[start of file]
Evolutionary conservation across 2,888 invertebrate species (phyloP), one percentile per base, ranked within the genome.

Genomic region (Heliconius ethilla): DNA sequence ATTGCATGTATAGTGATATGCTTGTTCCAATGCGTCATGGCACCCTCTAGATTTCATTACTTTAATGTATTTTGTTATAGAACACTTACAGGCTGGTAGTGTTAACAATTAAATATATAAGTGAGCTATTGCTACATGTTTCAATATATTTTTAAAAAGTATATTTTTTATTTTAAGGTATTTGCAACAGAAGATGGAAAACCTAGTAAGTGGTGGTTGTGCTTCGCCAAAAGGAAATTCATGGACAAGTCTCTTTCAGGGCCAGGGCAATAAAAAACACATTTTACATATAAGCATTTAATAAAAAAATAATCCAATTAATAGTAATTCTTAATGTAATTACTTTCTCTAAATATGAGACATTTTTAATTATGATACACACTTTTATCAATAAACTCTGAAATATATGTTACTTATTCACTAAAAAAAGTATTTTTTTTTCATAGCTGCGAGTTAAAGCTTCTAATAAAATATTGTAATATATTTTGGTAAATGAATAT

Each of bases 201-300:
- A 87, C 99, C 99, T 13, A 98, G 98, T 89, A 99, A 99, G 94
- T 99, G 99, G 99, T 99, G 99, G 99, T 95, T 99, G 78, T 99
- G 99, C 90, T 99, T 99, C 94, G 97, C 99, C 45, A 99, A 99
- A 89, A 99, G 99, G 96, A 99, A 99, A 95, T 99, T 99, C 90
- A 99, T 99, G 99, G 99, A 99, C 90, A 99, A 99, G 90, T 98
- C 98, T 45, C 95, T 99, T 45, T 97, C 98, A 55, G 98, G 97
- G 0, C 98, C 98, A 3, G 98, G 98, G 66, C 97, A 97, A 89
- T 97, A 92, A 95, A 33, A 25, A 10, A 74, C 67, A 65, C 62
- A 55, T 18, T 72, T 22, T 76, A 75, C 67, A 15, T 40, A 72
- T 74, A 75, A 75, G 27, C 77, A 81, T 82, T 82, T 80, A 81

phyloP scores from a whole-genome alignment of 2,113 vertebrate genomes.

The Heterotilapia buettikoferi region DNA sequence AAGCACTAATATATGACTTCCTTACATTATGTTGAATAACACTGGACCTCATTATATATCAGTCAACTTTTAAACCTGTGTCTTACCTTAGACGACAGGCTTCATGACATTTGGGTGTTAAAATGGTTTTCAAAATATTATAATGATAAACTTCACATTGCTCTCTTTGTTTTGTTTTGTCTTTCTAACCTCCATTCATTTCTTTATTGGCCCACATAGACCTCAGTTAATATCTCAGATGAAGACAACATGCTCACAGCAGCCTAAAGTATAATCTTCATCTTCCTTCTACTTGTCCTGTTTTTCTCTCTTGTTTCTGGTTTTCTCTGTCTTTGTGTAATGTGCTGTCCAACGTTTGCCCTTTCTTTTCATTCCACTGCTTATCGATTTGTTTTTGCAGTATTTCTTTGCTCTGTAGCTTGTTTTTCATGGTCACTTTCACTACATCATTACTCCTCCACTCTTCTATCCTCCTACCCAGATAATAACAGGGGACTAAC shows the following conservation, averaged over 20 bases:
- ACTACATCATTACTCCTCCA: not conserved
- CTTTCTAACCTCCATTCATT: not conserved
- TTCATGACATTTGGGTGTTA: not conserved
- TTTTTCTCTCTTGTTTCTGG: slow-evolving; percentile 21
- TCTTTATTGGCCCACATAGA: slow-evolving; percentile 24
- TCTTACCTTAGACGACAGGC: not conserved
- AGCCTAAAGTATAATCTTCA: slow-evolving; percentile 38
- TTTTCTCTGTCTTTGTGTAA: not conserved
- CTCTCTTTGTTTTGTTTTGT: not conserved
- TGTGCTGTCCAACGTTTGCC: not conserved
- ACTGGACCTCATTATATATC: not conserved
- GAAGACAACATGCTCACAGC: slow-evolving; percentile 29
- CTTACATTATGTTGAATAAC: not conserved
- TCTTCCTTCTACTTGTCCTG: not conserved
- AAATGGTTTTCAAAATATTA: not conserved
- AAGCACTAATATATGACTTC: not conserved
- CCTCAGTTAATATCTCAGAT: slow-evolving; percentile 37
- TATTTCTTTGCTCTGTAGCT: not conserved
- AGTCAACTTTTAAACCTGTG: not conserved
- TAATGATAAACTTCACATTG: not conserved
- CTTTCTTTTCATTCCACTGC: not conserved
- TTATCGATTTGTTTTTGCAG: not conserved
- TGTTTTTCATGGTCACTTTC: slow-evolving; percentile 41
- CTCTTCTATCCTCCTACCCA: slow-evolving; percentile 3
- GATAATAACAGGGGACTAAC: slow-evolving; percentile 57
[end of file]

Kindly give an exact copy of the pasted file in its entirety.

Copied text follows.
Evolutionary conservation across 2,888 invertebrate species (phyloP), one percentile per base, ranked within the genome.

Genomic region (Heliconius ethilla): DNA sequence ATTGCATGTATAGTGATATGCTTGTTCCAATGCGTCATGGCACCCTCTAGATTTCATTACTTTAATGTATTTTGTTATAGAACACTTACAGGCTGGTAGTGTTAACAATTAAATATATAAGTGAGCTATTGCTACATGTTTCAATATATTTTTAAAAAGTATATTTTTTATTTTAAGGTATTTGCAACAGAAGATGGAAAACCTAGTAAGTGGTGGTTGTGCTTCGCCAAAAGGAAATTCATGGACAAGTCTCTTTCAGGGCCAGGGCAATAAAAAACACATTTTACATATAAGCATTTAATAAAAAAATAATCCAATTAATAGTAATTCTTAATGTAATTACTTTCTCTAAATATGAGACATTTTTAATTATGATACACACTTTTATCAATAAACTCTGAAATATATGTTACTTATTCACTAAAAAAAGTATTTTTTTTTCATAGCTGCGAGTTAAAGCTTCTAATAAAATATTGTAATATATTTTGGTAAATGAATAT

Each of bases 201-300:
- A 87, C 99, C 99, T 13, A 98, G 98, T 89, A 99, A 99, G 94
- T 99, G 99, G 99, T 99, G 99, G 99, T 95, T 99, G 78, T 99
- G 99, C 90, T 99, T 99, C 94, G 97, C 99, C 45, A 99, A 99
- A 89, A 99, G 99, G 96, A 99, A 99, A 95, T 99, T 99, C 90
- A 99, T 99, G 99, G 99, A 99, C 90, A 99, A 99, G 90, T 98
- C 98, T 45, C 95, T 99, T 45, T 97, C 98, A 55, G 98, G 97
- G 0, C 98, C 98, A 3, G 98, G 98, G 66, C 97, A 97, A 89
- T 97, A 92, A 95, A 33, A 25, A 10, A 74, C 67, A 65, C 62
- A 55, T 18, T 72, T 22, T 76, A 75, C 67, A 15, T 40, A 72
- T 74, A 75, A 75, G 27, C 77, A 81, T 82, T 82, T 80, A 81

phyloP scores from a whole-genome alignment of 2,113 vertebrate genomes.

The Heterotilapia buettikoferi region DNA sequence AAGCACTAATATATGACTTCCTTACATTATGTTGAATAACACTGGACCTCATTATATATCAGTCAACTTTTAAACCTGTGTCTTACCTTAGACGACAGGCTTCATGACATTTGGGTGTTAAAATGGTTTTCAAAATATTATAATGATAAACTTCACATTGCTCTCTTTGTTTTGTTTTGTCTTTCTAACCTCCATTCATTTCTTTATTGGCCCACATAGACCTCAGTTAATATCTCAGATGAAGACAACATGCTCACAGCAGCCTAAAGTATAATCTTCATCTTCCTTCTACTTGTCCTGTTTTTCTCTCTTGTTTCTGGTTTTCTCTGTCTTTGTGTAATGTGCTGTCCAACGTTTGCCCTTTCTTTTCATTCCACTGCTTATCGATTTGTTTTTGCAGTATTTCTTTGCTCTGTAGCTTGTTTTTCATGGTCACTTTCACTACATCATTACTCCTCCACTCTTCTATCCTCCTACCCAGATAATAACAGGGGACTAAC shows the following conservation, averaged over 20 bases:
- ACTACATCATTACTCCTCCA: not conserved
- CTTTCTAACCTCCATTCATT: not conserved
- TTCATGACATTTGGGTGTTA: not conserved
- TTTTTCTCTCTTGTTTCTGG: slow-evolving; percentile 21
- TCTTTATTGGCCCACATAGA: slow-evolving; percentile 24
- TCTTACCTTAGACGACAGGC: not conserved
- AGCCTAAAGTATAATCTTCA: slow-evolving; percentile 38
- TTTTCTCTGTCTTTGTGTAA: not conserved
- CTCTCTTTGTTTTGTTTTGT: not conserved
- TGTGCTGTCCAACGTTTGCC: not conserved
- ACTGGACCTCATTATATATC: not conserved
- GAAGACAACATGCTCACAGC: slow-evolving; percentile 29
- CTTACATTATGTTGAATAAC: not conserved
- TCTTCCTTCTACTTGTCCTG: not conserved
- AAATGGTTTTCAAAATATTA: not conserved
- AAGCACTAATATATGACTTC: not conserved
- CCTCAGTTAATATCTCAGAT: slow-evolving; percentile 37
- TATTTCTTTGCTCTGTAGCT: not conserved
- AGTCAACTTTTAAACCTGTG: not conserved
- TAATGATAAACTTCACATTG: not conserved
- CTTTCTTTTCATTCCACTGC: not conserved
- TTATCGATTTGTTTTTGCAG: not conserved
- TGTTTTTCATGGTCACTTTC: slow-evolving; percentile 41
- CTCTTCTATCCTCCTACCCA: slow-evolving; percentile 3
- GATAATAACAGGGGACTAAC: slow-evolving; percentile 57